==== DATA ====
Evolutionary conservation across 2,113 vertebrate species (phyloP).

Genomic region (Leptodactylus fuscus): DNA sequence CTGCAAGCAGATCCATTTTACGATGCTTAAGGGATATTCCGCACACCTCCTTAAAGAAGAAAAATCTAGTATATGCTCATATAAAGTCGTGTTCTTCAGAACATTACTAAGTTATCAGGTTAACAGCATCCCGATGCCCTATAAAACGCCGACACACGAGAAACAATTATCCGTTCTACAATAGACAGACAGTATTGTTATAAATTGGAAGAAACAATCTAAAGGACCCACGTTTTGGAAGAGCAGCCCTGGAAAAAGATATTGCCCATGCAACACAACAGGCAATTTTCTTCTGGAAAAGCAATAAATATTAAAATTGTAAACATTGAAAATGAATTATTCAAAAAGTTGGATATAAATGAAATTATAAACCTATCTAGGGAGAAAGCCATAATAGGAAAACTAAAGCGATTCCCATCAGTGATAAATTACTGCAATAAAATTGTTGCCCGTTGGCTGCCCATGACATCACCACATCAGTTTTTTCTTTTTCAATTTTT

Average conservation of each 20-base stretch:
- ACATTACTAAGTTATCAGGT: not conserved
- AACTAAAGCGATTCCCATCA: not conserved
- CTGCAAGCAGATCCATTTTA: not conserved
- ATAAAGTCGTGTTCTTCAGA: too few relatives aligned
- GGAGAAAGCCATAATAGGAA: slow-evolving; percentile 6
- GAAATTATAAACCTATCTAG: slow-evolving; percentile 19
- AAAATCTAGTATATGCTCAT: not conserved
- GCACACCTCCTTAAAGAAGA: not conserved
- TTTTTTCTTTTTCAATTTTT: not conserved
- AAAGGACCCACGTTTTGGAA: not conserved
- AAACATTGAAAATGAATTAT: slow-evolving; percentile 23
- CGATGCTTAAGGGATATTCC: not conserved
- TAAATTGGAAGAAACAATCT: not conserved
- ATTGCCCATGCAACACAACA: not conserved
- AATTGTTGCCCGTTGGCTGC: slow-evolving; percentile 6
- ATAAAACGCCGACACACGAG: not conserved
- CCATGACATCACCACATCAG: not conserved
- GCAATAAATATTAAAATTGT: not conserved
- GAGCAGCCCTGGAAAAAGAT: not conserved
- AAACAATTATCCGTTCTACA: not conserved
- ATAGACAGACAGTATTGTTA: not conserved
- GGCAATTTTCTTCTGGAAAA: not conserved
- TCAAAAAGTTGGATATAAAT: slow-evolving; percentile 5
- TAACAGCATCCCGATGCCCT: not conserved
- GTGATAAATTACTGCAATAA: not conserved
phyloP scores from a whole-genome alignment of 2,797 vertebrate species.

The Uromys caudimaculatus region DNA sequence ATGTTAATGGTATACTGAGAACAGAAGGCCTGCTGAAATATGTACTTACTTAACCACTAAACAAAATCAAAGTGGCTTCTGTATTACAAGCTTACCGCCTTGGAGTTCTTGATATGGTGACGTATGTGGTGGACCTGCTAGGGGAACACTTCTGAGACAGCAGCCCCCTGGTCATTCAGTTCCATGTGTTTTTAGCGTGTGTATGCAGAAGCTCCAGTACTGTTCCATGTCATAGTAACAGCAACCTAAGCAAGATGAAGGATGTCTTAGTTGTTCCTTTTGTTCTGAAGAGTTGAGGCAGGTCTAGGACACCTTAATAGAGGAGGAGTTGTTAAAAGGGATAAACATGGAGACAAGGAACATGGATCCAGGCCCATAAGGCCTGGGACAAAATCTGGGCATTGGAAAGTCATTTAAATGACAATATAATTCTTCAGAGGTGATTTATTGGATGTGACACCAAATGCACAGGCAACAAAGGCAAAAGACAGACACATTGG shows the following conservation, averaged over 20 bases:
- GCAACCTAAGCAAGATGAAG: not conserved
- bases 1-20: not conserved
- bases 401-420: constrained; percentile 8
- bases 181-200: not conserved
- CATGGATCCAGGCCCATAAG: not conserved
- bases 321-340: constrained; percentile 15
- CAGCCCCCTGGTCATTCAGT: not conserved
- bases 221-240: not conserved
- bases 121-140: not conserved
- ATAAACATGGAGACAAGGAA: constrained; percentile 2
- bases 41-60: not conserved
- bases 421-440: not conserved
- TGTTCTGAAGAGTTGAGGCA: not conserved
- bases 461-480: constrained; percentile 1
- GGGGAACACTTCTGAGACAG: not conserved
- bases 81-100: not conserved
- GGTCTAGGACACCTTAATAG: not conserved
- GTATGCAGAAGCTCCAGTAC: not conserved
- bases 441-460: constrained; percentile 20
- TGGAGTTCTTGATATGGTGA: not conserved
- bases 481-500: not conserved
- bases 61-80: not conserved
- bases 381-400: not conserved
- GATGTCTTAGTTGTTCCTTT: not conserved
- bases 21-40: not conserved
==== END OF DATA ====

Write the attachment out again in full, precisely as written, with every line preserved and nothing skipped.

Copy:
Evolutionary conservation across 2,113 vertebrate species (phyloP).

Genomic region (Leptodactylus fuscus): DNA sequence CTGCAAGCAGATCCATTTTACGATGCTTAAGGGATATTCCGCACACCTCCTTAAAGAAGAAAAATCTAGTATATGCTCATATAAAGTCGTGTTCTTCAGAACATTACTAAGTTATCAGGTTAACAGCATCCCGATGCCCTATAAAACGCCGACACACGAGAAACAATTATCCGTTCTACAATAGACAGACAGTATTGTTATAAATTGGAAGAAACAATCTAAAGGACCCACGTTTTGGAAGAGCAGCCCTGGAAAAAGATATTGCCCATGCAACACAACAGGCAATTTTCTTCTGGAAAAGCAATAAATATTAAAATTGTAAACATTGAAAATGAATTATTCAAAAAGTTGGATATAAATGAAATTATAAACCTATCTAGGGAGAAAGCCATAATAGGAAAACTAAAGCGATTCCCATCAGTGATAAATTACTGCAATAAAATTGTTGCCCGTTGGCTGCCCATGACATCACCACATCAGTTTTTTCTTTTTCAATTTTT

Average conservation of each 20-base stretch:
- ACATTACTAAGTTATCAGGT: not conserved
- AACTAAAGCGATTCCCATCA: not conserved
- CTGCAAGCAGATCCATTTTA: not conserved
- ATAAAGTCGTGTTCTTCAGA: too few relatives aligned
- GGAGAAAGCCATAATAGGAA: slow-evolving; percentile 6
- GAAATTATAAACCTATCTAG: slow-evolving; percentile 19
- AAAATCTAGTATATGCTCAT: not conserved
- GCACACCTCCTTAAAGAAGA: not conserved
- TTTTTTCTTTTTCAATTTTT: not conserved
- AAAGGACCCACGTTTTGGAA: not conserved
- AAACATTGAAAATGAATTAT: slow-evolving; percentile 23
- CGATGCTTAAGGGATATTCC: not conserved
- TAAATTGGAAGAAACAATCT: not conserved
- ATTGCCCATGCAACACAACA: not conserved
- AATTGTTGCCCGTTGGCTGC: slow-evolving; percentile 6
- ATAAAACGCCGACACACGAG: not conserved
- CCATGACATCACCACATCAG: not conserved
- GCAATAAATATTAAAATTGT: not conserved
- GAGCAGCCCTGGAAAAAGAT: not conserved
- AAACAATTATCCGTTCTACA: not conserved
- ATAGACAGACAGTATTGTTA: not conserved
- GGCAATTTTCTTCTGGAAAA: not conserved
- TCAAAAAGTTGGATATAAAT: slow-evolving; percentile 5
- TAACAGCATCCCGATGCCCT: not conserved
- GTGATAAATTACTGCAATAA: not conserved
phyloP scores from a whole-genome alignment of 2,797 vertebrate species.

The Uromys caudimaculatus region DNA sequence ATGTTAATGGTATACTGAGAACAGAAGGCCTGCTGAAATATGTACTTACTTAACCACTAAACAAAATCAAAGTGGCTTCTGTATTACAAGCTTACCGCCTTGGAGTTCTTGATATGGTGACGTATGTGGTGGACCTGCTAGGGGAACACTTCTGAGACAGCAGCCCCCTGGTCATTCAGTTCCATGTGTTTTTAGCGTGTGTATGCAGAAGCTCCAGTACTGTTCCATGTCATAGTAACAGCAACCTAAGCAAGATGAAGGATGTCTTAGTTGTTCCTTTTGTTCTGAAGAGTTGAGGCAGGTCTAGGACACCTTAATAGAGGAGGAGTTGTTAAAAGGGATAAACATGGAGACAAGGAACATGGATCCAGGCCCATAAGGCCTGGGACAAAATCTGGGCATTGGAAAGTCATTTAAATGACAATATAATTCTTCAGAGGTGATTTATTGGATGTGACACCAAATGCACAGGCAACAAAGGCAAAAGACAGACACATTGG shows the following conservation, averaged over 20 bases:
- GCAACCTAAGCAAGATGAAG: not conserved
- bases 1-20: not conserved
- bases 401-420: constrained; percentile 8
- bases 181-200: not conserved
- CATGGATCCAGGCCCATAAG: not conserved
- bases 321-340: constrained; percentile 15
- CAGCCCCCTGGTCATTCAGT: not conserved
- bases 221-240: not conserved
- bases 121-140: not conserved
- ATAAACATGGAGACAAGGAA: constrained; percentile 2
- bases 41-60: not conserved
- bases 421-440: not conserved
- TGTTCTGAAGAGTTGAGGCA: not conserved
- bases 461-480: constrained; percentile 1
- GGGGAACACTTCTGAGACAG: not conserved
- bases 81-100: not conserved
- GGTCTAGGACACCTTAATAG: not conserved
- GTATGCAGAAGCTCCAGTAC: not conserved
- bases 441-460: constrained; percentile 20
- TGGAGTTCTTGATATGGTGA: not conserved
- bases 481-500: not conserved
- bases 61-80: not conserved
- bases 381-400: not conserved
- GATGTCTTAGTTGTTCCTTT: not conserved
- bases 21-40: not conserved